Tax revenue up

State tax revenue was up to historic levels in fiscal year 2021, with a preliminary total of $29 billion in tax revenue funneling into the state's general and school aid funds. The $29 billion represents an about 17% growth in net revenue from the year prior.

"That's the highest rate of annual growth in (general fund) we've seen in four decades," said Eric Bussis of the state Department of Treasury. 

The growth exceeds what was predicted for the fiscal year in January 2020, prior to the pandemic, and later economic forecasts that adopted gloomier predictions because of the COVID-19. The $29 billion total represents an about $3.5 billion increase from the January 2020 predictions and about an about $2.7 billion increase from the May 2021 projections.

The $2.7 billion surplus collected over projections in 2021 will be pushed into the 2022 budget on top of the expected $1.7 billion increase in tax revenue in fiscal year 2022 from the May 2021 projections. 

"The swing has been absolutely unbelievable," Harkins said.

The increase in tax revenue includes increases in income tax revenue — $1.8 billion in withholding in income tax and $1.7 billion in non-withholding — as well as about $12 billion in sales and use tax revenue, up about $2 billion from fiscal year 2020.

Much of the increase in sales and use tax revenue is due to a change in consumer behavior during the pandemic as stimulus checks rolled in and people put more of their money into goods instead of services, where they might be exposed to the virus.

"The pandemic shifted consumer behavior," Bussis said. "People were staying at home, they were buying things online, they had extra stimulus cash."

Expected slowdown

The state treasury and House and Senate fiscal agencies predicted most of the growth in tax revenue is expected to slow or recede slightly as the economy balances out over the coming months. The jumps in revenue simply are "not sustainable," said Jim Stansell, senior economist for the Michigan House of Representatives.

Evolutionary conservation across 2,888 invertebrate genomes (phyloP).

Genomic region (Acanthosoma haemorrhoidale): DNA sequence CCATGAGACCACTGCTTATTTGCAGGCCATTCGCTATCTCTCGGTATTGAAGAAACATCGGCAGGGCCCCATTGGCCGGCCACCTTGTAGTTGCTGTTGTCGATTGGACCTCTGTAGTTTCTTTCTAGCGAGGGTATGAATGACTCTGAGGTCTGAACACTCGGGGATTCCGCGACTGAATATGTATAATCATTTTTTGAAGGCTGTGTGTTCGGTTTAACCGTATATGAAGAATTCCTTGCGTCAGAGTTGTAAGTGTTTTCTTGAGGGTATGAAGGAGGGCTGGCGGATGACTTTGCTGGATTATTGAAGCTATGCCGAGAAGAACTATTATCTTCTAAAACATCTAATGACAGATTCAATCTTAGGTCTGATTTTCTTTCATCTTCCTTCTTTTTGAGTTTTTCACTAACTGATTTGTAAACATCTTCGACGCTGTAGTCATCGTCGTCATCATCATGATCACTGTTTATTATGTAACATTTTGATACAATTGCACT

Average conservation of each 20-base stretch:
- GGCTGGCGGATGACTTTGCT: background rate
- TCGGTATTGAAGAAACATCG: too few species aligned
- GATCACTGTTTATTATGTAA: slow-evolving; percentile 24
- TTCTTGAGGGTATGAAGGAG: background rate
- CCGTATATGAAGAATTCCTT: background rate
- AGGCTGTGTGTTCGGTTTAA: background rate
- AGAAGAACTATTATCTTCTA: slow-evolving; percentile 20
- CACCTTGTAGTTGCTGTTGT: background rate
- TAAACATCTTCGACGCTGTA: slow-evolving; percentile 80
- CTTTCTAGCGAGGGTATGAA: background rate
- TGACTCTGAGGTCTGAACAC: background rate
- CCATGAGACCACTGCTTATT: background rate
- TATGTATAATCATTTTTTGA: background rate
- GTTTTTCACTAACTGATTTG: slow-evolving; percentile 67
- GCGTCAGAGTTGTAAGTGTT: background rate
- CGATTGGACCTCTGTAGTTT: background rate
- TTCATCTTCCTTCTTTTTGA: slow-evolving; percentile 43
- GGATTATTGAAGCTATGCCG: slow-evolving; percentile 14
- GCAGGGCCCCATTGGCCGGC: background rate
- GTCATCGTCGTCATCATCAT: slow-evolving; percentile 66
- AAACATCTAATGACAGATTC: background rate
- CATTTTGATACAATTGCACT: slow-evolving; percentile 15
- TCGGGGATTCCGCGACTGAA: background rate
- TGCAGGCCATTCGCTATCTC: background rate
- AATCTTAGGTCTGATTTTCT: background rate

Contributing to that slowdown is the discontinuation of stimulus funds as well as expected changes to consumer behavior — namely, consumers spending money on more services and fewer goods as the threat of the pandemic wanes.

"How consumption changes is really going to change consumption taxes," said David Zin of the Senate Fiscal Agency. "That’s a really big source of uncertainty for our predictions.”

Also contributing to the risks that could change predictions are unexpected resurgences of the pandemic, continued supply chain impacts, inflation and Federal Reserve policy changes, such as increasing interest rates in a bid to tame rising prices.

"The question that we’re all trying to determine, and why we are seeing this kind of bumpiness in the ongoing versus one-time revenues, is because that (federal) stimulus has concluded," Eubanks said. "...Once they’ve expended those funds, then what happens?”

Other parts of the economy will take a slower path to recovery. The predictions Friday did not anticipate the state's wage and salary employment numbers will not get back to pre-pandemic levels within the forecast's timeframe, which ends in 2024.